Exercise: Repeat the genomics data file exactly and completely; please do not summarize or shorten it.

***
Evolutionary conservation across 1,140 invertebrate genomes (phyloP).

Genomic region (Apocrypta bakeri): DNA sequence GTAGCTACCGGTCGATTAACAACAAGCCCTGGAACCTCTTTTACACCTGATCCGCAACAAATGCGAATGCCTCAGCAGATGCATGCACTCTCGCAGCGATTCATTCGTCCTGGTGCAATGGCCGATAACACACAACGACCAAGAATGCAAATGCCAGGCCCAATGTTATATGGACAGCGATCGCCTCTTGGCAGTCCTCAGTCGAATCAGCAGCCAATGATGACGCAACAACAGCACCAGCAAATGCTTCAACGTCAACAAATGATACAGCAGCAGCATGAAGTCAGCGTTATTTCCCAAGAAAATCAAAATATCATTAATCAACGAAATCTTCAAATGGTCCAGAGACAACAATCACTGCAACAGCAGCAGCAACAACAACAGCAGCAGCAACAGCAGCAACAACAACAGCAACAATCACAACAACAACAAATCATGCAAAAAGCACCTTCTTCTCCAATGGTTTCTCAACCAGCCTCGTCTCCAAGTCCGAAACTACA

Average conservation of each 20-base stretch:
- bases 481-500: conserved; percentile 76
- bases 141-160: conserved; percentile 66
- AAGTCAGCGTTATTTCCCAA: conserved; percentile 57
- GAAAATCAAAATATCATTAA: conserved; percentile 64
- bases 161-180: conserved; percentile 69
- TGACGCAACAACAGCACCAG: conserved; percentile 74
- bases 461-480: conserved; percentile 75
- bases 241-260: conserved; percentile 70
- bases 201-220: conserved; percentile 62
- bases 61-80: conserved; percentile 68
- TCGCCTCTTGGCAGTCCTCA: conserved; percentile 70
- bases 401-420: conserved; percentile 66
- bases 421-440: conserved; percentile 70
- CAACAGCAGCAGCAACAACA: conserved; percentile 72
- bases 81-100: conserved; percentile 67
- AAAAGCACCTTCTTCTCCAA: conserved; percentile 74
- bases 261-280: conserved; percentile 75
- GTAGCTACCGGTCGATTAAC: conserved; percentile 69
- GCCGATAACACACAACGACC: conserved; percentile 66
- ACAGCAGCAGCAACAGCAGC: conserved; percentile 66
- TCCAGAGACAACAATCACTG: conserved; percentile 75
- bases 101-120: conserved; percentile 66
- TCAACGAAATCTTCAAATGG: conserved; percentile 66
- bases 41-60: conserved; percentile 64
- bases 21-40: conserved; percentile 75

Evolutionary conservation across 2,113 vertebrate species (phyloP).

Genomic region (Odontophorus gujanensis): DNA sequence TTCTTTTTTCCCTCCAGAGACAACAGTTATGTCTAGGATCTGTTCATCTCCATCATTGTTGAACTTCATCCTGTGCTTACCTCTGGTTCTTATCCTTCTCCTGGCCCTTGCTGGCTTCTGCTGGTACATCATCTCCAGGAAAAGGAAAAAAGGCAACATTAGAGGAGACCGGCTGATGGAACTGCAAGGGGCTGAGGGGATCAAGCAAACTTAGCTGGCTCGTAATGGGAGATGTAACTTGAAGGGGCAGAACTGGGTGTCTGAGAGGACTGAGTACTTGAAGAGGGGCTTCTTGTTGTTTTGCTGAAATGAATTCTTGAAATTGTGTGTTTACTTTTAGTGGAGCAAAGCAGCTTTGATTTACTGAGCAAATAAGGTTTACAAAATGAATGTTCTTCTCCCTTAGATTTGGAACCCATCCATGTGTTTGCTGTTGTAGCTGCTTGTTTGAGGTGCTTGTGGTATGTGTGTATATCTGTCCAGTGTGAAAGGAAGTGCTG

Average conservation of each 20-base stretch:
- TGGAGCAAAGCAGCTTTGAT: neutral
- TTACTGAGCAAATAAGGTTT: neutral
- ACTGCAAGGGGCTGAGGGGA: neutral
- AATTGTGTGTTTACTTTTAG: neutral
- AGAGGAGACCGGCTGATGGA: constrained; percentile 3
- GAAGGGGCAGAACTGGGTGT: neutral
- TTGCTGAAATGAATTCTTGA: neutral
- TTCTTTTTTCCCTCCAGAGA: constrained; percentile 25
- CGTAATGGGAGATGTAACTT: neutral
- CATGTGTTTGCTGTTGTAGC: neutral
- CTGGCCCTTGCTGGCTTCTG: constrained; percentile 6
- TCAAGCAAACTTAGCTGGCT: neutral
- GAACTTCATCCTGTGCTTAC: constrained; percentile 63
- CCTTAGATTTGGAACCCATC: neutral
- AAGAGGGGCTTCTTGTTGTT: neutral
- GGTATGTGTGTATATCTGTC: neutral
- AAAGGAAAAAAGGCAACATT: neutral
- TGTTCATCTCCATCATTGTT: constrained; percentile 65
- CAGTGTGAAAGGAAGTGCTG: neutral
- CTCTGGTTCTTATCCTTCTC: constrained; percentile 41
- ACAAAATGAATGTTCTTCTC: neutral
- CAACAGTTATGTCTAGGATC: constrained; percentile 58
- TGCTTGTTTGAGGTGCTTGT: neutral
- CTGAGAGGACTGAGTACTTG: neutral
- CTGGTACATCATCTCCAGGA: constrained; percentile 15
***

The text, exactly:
Evolutionary conservation across 1,140 invertebrate genomes (phyloP).

Genomic region (Apocrypta bakeri): DNA sequence GTAGCTACCGGTCGATTAACAACAAGCCCTGGAACCTCTTTTACACCTGATCCGCAACAAATGCGAATGCCTCAGCAGATGCATGCACTCTCGCAGCGATTCATTCGTCCTGGTGCAATGGCCGATAACACACAACGACCAAGAATGCAAATGCCAGGCCCAATGTTATATGGACAGCGATCGCCTCTTGGCAGTCCTCAGTCGAATCAGCAGCCAATGATGACGCAACAACAGCACCAGCAAATGCTTCAACGTCAACAAATGATACAGCAGCAGCATGAAGTCAGCGTTATTTCCCAAGAAAATCAAAATATCATTAATCAACGAAATCTTCAAATGGTCCAGAGACAACAATCACTGCAACAGCAGCAGCAACAACAACAGCAGCAGCAACAGCAGCAACAACAACAGCAACAATCACAACAACAACAAATCATGCAAAAAGCACCTTCTTCTCCAATGGTTTCTCAACCAGCCTCGTCTCCAAGTCCGAAACTACA

Average conservation of each 20-base stretch:
- bases 481-500: conserved; percentile 76
- bases 141-160: conserved; percentile 66
- AAGTCAGCGTTATTTCCCAA: conserved; percentile 57
- GAAAATCAAAATATCATTAA: conserved; percentile 64
- bases 161-180: conserved; percentile 69
- TGACGCAACAACAGCACCAG: conserved; percentile 74
- bases 461-480: conserved; percentile 75
- bases 241-260: conserved; percentile 70
- bases 201-220: conserved; percentile 62
- bases 61-80: conserved; percentile 68
- TCGCCTCTTGGCAGTCCTCA: conserved; percentile 70
- bases 401-420: conserved; percentile 66
- bases 421-440: conserved; percentile 70
- CAACAGCAGCAGCAACAACA: conserved; percentile 72
- bases 81-100: conserved; percentile 67
- AAAAGCACCTTCTTCTCCAA: conserved; percentile 74
- bases 261-280: conserved; percentile 75
- GTAGCTACCGGTCGATTAAC: conserved; percentile 69
- GCCGATAACACACAACGACC: conserved; percentile 66
- ACAGCAGCAGCAACAGCAGC: conserved; percentile 66
- TCCAGAGACAACAATCACTG: conserved; percentile 75
- bases 101-120: conserved; percentile 66
- TCAACGAAATCTTCAAATGG: conserved; percentile 66
- bases 41-60: conserved; percentile 64
- bases 21-40: conserved; percentile 75

Evolutionary conservation across 2,113 vertebrate species (phyloP).

Genomic region (Odontophorus gujanensis): DNA sequence TTCTTTTTTCCCTCCAGAGACAACAGTTATGTCTAGGATCTGTTCATCTCCATCATTGTTGAACTTCATCCTGTGCTTACCTCTGGTTCTTATCCTTCTCCTGGCCCTTGCTGGCTTCTGCTGGTACATCATCTCCAGGAAAAGGAAAAAAGGCAACATTAGAGGAGACCGGCTGATGGAACTGCAAGGGGCTGAGGGGATCAAGCAAACTTAGCTGGCTCGTAATGGGAGATGTAACTTGAAGGGGCAGAACTGGGTGTCTGAGAGGACTGAGTACTTGAAGAGGGGCTTCTTGTTGTTTTGCTGAAATGAATTCTTGAAATTGTGTGTTTACTTTTAGTGGAGCAAAGCAGCTTTGATTTACTGAGCAAATAAGGTTTACAAAATGAATGTTCTTCTCCCTTAGATTTGGAACCCATCCATGTGTTTGCTGTTGTAGCTGCTTGTTTGAGGTGCTTGTGGTATGTGTGTATATCTGTCCAGTGTGAAAGGAAGTGCTG

Average conservation of each 20-base stretch:
- TGGAGCAAAGCAGCTTTGAT: neutral
- TTACTGAGCAAATAAGGTTT: neutral
- ACTGCAAGGGGCTGAGGGGA: neutral
- AATTGTGTGTTTACTTTTAG: neutral
- AGAGGAGACCGGCTGATGGA: constrained; percentile 3
- GAAGGGGCAGAACTGGGTGT: neutral
- TTGCTGAAATGAATTCTTGA: neutral
- TTCTTTTTTCCCTCCAGAGA: constrained; percentile 25
- CGTAATGGGAGATGTAACTT: neutral
- CATGTGTTTGCTGTTGTAGC: neutral
- CTGGCCCTTGCTGGCTTCTG: constrained; percentile 6
- TCAAGCAAACTTAGCTGGCT: neutral
- GAACTTCATCCTGTGCTTAC: constrained; percentile 63
- CCTTAGATTTGGAACCCATC: neutral
- AAGAGGGGCTTCTTGTTGTT: neutral
- GGTATGTGTGTATATCTGTC: neutral
- AAAGGAAAAAAGGCAACATT: neutral
- TGTTCATCTCCATCATTGTT: constrained; percentile 65
- CAGTGTGAAAGGAAGTGCTG: neutral
- CTCTGGTTCTTATCCTTCTC: constrained; percentile 41
- ACAAAATGAATGTTCTTCTC: neutral
- CAACAGTTATGTCTAGGATC: constrained; percentile 58
- TGCTTGTTTGAGGTGCTTGT: neutral
- CTGAGAGGACTGAGTACTTG: neutral
- CTGGTACATCATCTCCAGGA: constrained; percentile 15